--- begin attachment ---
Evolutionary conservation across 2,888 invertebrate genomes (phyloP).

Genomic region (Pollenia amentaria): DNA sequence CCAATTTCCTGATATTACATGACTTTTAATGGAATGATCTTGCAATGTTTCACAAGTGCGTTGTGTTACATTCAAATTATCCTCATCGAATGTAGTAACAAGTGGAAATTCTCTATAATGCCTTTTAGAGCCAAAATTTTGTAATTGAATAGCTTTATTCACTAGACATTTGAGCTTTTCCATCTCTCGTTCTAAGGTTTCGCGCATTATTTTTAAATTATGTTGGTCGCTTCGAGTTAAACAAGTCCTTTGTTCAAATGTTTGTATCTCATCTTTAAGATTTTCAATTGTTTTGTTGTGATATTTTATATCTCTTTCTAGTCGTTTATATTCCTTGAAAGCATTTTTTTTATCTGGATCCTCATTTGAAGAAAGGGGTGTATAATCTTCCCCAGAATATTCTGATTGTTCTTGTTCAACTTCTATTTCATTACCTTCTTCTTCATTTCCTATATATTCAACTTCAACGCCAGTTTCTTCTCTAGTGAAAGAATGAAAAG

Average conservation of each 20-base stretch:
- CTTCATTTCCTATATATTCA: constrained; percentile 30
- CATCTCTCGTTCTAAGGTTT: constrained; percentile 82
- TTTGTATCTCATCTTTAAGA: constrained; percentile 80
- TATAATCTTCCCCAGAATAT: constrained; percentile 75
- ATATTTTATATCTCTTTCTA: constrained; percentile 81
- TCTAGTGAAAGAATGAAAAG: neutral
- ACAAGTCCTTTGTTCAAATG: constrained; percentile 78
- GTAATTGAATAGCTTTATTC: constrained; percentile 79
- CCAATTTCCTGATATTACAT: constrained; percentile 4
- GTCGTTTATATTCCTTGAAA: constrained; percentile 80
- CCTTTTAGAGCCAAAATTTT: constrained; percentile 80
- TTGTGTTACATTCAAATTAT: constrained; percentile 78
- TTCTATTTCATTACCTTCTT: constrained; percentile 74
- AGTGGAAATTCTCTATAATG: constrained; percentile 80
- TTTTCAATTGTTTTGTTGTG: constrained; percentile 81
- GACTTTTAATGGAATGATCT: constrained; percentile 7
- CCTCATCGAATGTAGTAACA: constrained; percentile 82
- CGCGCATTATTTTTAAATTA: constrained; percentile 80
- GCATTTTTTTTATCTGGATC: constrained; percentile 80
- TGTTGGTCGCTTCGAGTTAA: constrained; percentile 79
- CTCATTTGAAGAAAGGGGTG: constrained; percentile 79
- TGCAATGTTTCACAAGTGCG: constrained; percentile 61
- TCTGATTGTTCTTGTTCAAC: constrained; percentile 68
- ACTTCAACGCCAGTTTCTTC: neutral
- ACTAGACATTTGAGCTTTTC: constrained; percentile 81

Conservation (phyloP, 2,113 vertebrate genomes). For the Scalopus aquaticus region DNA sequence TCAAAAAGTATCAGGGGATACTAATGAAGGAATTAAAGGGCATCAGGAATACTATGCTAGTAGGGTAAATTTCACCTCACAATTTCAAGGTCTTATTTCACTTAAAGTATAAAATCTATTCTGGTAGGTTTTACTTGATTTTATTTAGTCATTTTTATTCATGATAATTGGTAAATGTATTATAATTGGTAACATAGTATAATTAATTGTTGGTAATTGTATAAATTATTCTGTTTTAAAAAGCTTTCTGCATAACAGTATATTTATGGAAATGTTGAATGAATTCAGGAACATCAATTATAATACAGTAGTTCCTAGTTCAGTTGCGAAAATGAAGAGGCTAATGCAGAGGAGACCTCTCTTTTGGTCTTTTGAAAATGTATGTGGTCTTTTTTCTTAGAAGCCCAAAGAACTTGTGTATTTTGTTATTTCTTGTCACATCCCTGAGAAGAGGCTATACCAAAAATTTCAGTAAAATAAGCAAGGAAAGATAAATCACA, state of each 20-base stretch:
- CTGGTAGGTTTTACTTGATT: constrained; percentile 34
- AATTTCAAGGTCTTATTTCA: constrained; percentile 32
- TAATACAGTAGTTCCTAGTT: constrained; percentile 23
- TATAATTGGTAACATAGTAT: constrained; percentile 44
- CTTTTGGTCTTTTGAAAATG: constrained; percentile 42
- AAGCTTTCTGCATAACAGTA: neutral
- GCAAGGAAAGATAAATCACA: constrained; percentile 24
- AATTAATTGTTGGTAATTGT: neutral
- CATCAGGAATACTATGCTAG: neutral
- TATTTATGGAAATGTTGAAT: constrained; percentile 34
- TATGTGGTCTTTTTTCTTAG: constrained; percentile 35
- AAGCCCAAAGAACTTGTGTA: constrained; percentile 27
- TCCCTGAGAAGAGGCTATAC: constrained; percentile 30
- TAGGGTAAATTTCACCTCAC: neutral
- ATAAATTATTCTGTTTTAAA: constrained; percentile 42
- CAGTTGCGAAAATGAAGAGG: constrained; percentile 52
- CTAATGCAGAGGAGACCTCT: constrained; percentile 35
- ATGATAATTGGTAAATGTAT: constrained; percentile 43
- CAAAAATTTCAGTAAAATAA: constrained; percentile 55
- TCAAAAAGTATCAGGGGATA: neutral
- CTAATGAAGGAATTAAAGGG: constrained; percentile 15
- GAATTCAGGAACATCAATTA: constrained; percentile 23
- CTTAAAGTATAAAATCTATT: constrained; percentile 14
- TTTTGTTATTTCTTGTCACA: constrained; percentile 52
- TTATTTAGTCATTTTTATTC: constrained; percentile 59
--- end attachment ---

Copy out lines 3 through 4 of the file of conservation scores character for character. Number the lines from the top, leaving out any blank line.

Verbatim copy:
Average conservation of each 20-base stretch:
- CTTCATTTCCTATATATTCA: constrained; percentile 30